UIC TiL: Chris Kennedy

Once again we will be having UICTiL tomorrow, October 2nd from 3 to 5.  Our speaker this week is Chris Kennedy from the University of Chicago.  His talk, entitled ‘Aspectual Composition and Scalar Change’, will take place in 1750 University Hall, 601 S. Morgan Street, Chicago IL 60607.  Feel free to join us at 3 for the talk, with light refreshments being served as always.



Current theories of aspect acknowledge the pervasiveness of verbs of variable telicity, and are designed to account both for why these verbs show such variability and for the complex conditions that give rise to telic and atelic interpretations. Previous work has identified several sets of such verbs, including incremental theme verbs, such as eat and destroy; degree achievements, such as cool and widen; and (a)telic directed motion verbs, such as ascend and descend. As the diversity in descriptive labels suggests, most previous work has taken these classes to embody distinct phenomena and to have distinct lexical semantic analyses.

In Kennedy and Levin 2008, we suggest that it is possible to provide a unified analysis in which the behavior of all of these verbs stems from a single shared element of their meanings: a function that measures the degree to which an object changes relative to some scalar dimension over the course of an event. Focusing on the case of degree achievements, we claim that such measure of change functions are derived from two more basic concepts: an underlying measure function, which we take to be the basic denotation of expressions that are lexicalized in many languages as gradable adjectives, and a general operation mapping basic measure functions into functions which measure  the difference between two objects on a scale, which underlies the semantics of comparatives.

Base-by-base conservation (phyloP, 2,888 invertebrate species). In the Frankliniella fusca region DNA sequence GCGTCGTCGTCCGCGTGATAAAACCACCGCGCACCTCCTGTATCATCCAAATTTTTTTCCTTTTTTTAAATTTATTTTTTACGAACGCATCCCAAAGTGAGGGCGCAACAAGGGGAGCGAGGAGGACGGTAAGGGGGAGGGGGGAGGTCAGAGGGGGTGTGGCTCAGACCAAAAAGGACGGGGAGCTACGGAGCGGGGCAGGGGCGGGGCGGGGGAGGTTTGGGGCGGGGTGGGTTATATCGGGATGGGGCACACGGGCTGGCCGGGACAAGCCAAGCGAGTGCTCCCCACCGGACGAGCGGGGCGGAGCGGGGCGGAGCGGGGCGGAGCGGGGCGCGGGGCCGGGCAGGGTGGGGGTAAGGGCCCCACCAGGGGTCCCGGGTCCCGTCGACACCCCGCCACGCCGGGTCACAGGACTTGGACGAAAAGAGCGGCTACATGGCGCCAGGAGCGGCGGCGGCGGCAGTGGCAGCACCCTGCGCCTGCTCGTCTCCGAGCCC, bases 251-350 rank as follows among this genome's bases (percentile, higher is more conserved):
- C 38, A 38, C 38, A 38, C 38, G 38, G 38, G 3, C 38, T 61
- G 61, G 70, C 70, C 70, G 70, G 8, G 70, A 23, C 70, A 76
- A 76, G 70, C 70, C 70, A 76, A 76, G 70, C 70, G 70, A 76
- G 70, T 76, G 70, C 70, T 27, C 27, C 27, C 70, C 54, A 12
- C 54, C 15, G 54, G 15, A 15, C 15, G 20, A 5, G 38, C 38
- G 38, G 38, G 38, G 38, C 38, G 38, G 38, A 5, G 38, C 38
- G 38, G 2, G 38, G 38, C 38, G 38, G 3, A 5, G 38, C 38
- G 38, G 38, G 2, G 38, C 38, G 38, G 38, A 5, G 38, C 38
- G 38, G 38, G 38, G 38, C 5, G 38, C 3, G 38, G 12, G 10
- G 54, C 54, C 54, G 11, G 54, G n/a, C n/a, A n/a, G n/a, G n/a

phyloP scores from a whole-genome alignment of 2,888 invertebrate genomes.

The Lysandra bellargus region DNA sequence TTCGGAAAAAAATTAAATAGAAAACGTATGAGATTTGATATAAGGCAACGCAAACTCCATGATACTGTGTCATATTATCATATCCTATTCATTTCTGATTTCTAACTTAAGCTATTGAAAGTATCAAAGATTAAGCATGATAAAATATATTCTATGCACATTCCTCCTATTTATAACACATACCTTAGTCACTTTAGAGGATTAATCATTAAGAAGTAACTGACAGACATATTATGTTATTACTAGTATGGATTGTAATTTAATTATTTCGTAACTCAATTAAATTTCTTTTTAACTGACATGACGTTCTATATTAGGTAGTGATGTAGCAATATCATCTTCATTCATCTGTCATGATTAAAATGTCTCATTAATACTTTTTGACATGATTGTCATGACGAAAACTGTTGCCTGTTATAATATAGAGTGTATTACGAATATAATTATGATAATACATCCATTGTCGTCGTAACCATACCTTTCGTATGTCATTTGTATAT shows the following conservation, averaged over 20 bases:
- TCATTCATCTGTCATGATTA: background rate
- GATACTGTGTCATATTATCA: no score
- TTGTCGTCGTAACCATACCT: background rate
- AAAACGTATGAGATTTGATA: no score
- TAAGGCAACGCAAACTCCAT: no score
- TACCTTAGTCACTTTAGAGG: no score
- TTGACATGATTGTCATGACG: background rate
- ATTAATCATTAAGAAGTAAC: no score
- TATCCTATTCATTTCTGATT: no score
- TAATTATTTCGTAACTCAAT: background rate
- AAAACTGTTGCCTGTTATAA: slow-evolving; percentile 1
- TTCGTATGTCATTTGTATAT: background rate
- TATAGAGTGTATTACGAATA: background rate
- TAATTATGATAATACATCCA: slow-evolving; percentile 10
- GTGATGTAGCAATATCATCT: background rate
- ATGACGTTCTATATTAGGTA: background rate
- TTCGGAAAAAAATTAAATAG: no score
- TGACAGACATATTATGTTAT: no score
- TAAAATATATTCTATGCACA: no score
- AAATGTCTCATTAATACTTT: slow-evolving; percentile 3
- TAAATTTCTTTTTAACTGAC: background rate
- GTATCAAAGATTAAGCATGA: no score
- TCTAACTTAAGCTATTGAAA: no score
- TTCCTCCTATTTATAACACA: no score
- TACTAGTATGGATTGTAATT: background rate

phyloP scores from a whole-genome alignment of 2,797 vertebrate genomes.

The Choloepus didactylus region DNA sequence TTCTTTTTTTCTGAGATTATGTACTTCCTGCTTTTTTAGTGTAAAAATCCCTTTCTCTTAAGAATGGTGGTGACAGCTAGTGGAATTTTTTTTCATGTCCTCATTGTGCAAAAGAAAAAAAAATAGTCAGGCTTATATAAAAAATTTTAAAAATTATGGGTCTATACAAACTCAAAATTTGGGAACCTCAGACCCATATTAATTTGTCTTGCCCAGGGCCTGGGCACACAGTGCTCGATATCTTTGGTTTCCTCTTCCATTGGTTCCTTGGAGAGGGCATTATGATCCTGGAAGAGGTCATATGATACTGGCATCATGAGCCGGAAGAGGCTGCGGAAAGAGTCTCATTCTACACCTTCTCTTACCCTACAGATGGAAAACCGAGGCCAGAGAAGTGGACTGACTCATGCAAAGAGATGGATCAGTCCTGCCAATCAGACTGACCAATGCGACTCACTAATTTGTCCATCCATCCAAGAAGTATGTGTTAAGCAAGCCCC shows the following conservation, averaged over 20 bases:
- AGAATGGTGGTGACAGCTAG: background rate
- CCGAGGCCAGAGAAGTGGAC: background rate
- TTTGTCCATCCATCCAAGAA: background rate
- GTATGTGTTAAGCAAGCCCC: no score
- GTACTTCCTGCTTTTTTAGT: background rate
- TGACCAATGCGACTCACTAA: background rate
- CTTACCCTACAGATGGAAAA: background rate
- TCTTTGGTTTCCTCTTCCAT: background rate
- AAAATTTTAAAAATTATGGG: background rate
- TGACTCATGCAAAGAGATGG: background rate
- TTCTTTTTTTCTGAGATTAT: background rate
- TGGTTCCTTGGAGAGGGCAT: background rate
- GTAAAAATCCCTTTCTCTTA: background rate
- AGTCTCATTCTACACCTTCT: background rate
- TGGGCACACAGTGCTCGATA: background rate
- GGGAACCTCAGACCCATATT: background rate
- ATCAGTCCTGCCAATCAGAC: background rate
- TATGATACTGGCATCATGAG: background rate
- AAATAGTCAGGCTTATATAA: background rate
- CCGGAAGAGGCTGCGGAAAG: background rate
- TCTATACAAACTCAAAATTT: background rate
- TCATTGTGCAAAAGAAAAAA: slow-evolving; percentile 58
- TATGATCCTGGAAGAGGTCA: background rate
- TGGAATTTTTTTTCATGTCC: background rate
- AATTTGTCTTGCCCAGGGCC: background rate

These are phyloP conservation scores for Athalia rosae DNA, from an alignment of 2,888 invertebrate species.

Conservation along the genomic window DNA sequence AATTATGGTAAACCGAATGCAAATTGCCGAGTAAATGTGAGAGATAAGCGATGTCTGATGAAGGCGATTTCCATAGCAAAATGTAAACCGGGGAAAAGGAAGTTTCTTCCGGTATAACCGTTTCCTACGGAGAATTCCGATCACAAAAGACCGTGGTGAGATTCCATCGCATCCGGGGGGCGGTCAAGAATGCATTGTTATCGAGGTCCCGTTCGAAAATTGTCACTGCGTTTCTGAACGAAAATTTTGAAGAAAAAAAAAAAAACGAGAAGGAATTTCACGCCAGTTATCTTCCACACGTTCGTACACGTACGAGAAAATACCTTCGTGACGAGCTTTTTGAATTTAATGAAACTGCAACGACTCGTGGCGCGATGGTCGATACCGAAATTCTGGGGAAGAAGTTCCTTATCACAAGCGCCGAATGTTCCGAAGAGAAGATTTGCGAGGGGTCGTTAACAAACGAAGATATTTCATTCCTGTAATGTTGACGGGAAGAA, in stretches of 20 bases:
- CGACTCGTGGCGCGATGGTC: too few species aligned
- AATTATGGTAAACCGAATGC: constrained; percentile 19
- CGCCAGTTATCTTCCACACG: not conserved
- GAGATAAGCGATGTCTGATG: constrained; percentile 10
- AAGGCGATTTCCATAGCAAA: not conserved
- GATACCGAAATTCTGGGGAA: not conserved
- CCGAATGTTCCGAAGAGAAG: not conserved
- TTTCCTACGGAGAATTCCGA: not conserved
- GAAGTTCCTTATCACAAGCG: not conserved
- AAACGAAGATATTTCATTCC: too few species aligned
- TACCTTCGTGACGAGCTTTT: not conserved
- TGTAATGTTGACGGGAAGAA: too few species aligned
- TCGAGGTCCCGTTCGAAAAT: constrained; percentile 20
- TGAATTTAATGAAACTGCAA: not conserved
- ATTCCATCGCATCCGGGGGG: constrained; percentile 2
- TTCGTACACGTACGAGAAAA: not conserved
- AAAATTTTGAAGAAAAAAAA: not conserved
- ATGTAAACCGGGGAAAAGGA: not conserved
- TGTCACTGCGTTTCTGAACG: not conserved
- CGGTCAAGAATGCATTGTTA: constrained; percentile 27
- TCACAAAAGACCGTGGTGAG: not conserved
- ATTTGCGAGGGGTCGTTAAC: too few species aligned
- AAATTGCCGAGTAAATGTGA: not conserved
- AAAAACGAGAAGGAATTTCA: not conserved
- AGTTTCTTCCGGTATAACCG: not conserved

The goal of this talk is twofold. First, I will provide further arguments supporting the link between comparison and scalar change based on cross-linguistic data involving the morphosyntax of change of state verbs and the syntax and semantics of verbal comparatives. Building on these observations, I will then show how the basic account of degree achievements in Kennedy and Levin 2008 can be extended to other verbs of scalar change, in particular the class of ‘incremental theme’ verbs. I will conclude by discussing the implications of the analysis for typological variation in aspectual composition, the structure of the verb phrase, and comparison.

Kennedy, Christopher and Beth Levin. 2008. ‘Measure of change: The
adjectival core of verbs of variable telicity’. In McNally, Louise and
Christopher Kennedy (eds.), Adjectives and Adverbs: Syntax, Semantics,
Discourse. Oxford: Oxford University Press.

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